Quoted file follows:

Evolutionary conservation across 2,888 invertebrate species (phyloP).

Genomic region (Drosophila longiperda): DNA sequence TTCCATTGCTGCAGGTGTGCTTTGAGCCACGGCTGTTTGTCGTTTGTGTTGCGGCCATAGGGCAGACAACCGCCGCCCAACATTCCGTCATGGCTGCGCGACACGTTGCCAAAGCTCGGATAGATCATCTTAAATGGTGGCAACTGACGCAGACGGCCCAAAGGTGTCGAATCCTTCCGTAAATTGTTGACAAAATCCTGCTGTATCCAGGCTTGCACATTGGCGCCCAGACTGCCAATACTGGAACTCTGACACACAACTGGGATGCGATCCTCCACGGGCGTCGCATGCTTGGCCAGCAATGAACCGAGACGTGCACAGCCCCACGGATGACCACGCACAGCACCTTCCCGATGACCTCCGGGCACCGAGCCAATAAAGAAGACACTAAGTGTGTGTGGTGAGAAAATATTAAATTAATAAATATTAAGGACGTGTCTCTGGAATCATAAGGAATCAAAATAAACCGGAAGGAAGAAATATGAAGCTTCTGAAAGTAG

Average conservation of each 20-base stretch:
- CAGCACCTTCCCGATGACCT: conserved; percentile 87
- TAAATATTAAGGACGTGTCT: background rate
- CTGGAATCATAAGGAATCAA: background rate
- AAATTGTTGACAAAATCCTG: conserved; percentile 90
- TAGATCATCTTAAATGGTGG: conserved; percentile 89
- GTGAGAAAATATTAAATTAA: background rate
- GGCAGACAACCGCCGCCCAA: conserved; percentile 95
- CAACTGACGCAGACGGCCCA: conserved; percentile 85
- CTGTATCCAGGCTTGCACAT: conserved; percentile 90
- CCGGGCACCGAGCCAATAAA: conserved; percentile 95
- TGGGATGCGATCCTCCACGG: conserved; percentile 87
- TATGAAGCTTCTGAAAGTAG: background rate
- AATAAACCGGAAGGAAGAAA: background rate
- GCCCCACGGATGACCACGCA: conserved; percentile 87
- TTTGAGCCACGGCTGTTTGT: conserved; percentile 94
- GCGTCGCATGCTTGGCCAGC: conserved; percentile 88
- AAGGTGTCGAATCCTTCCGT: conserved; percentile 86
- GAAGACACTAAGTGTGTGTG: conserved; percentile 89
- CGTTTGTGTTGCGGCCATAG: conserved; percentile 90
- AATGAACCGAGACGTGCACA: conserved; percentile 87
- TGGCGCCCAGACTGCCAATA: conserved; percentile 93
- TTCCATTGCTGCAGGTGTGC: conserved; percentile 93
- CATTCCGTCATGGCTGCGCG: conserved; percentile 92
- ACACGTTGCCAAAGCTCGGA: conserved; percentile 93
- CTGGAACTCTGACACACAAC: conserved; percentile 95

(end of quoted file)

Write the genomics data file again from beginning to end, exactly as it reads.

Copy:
Evolutionary conservation across 2,888 invertebrate species (phyloP).

Genomic region (Drosophila longiperda): DNA sequence TTCCATTGCTGCAGGTGTGCTTTGAGCCACGGCTGTTTGTCGTTTGTGTTGCGGCCATAGGGCAGACAACCGCCGCCCAACATTCCGTCATGGCTGCGCGACACGTTGCCAAAGCTCGGATAGATCATCTTAAATGGTGGCAACTGACGCAGACGGCCCAAAGGTGTCGAATCCTTCCGTAAATTGTTGACAAAATCCTGCTGTATCCAGGCTTGCACATTGGCGCCCAGACTGCCAATACTGGAACTCTGACACACAACTGGGATGCGATCCTCCACGGGCGTCGCATGCTTGGCCAGCAATGAACCGAGACGTGCACAGCCCCACGGATGACCACGCACAGCACCTTCCCGATGACCTCCGGGCACCGAGCCAATAAAGAAGACACTAAGTGTGTGTGGTGAGAAAATATTAAATTAATAAATATTAAGGACGTGTCTCTGGAATCATAAGGAATCAAAATAAACCGGAAGGAAGAAATATGAAGCTTCTGAAAGTAG

Average conservation of each 20-base stretch:
- CAGCACCTTCCCGATGACCT: conserved; percentile 87
- TAAATATTAAGGACGTGTCT: background rate
- CTGGAATCATAAGGAATCAA: background rate
- AAATTGTTGACAAAATCCTG: conserved; percentile 90
- TAGATCATCTTAAATGGTGG: conserved; percentile 89
- GTGAGAAAATATTAAATTAA: background rate
- GGCAGACAACCGCCGCCCAA: conserved; percentile 95
- CAACTGACGCAGACGGCCCA: conserved; percentile 85
- CTGTATCCAGGCTTGCACAT: conserved; percentile 90
- CCGGGCACCGAGCCAATAAA: conserved; percentile 95
- TGGGATGCGATCCTCCACGG: conserved; percentile 87
- TATGAAGCTTCTGAAAGTAG: background rate
- AATAAACCGGAAGGAAGAAA: background rate
- GCCCCACGGATGACCACGCA: conserved; percentile 87
- TTTGAGCCACGGCTGTTTGT: conserved; percentile 94
- GCGTCGCATGCTTGGCCAGC: conserved; percentile 88
- AAGGTGTCGAATCCTTCCGT: conserved; percentile 86
- GAAGACACTAAGTGTGTGTG: conserved; percentile 89
- CGTTTGTGTTGCGGCCATAG: conserved; percentile 90
- AATGAACCGAGACGTGCACA: conserved; percentile 87
- TGGCGCCCAGACTGCCAATA: conserved; percentile 93
- TTCCATTGCTGCAGGTGTGC: conserved; percentile 93
- CATTCCGTCATGGCTGCGCG: conserved; percentile 92
- ACACGTTGCCAAAGCTCGGA: conserved; percentile 93
- CTGGAACTCTGACACACAAC: conserved; percentile 95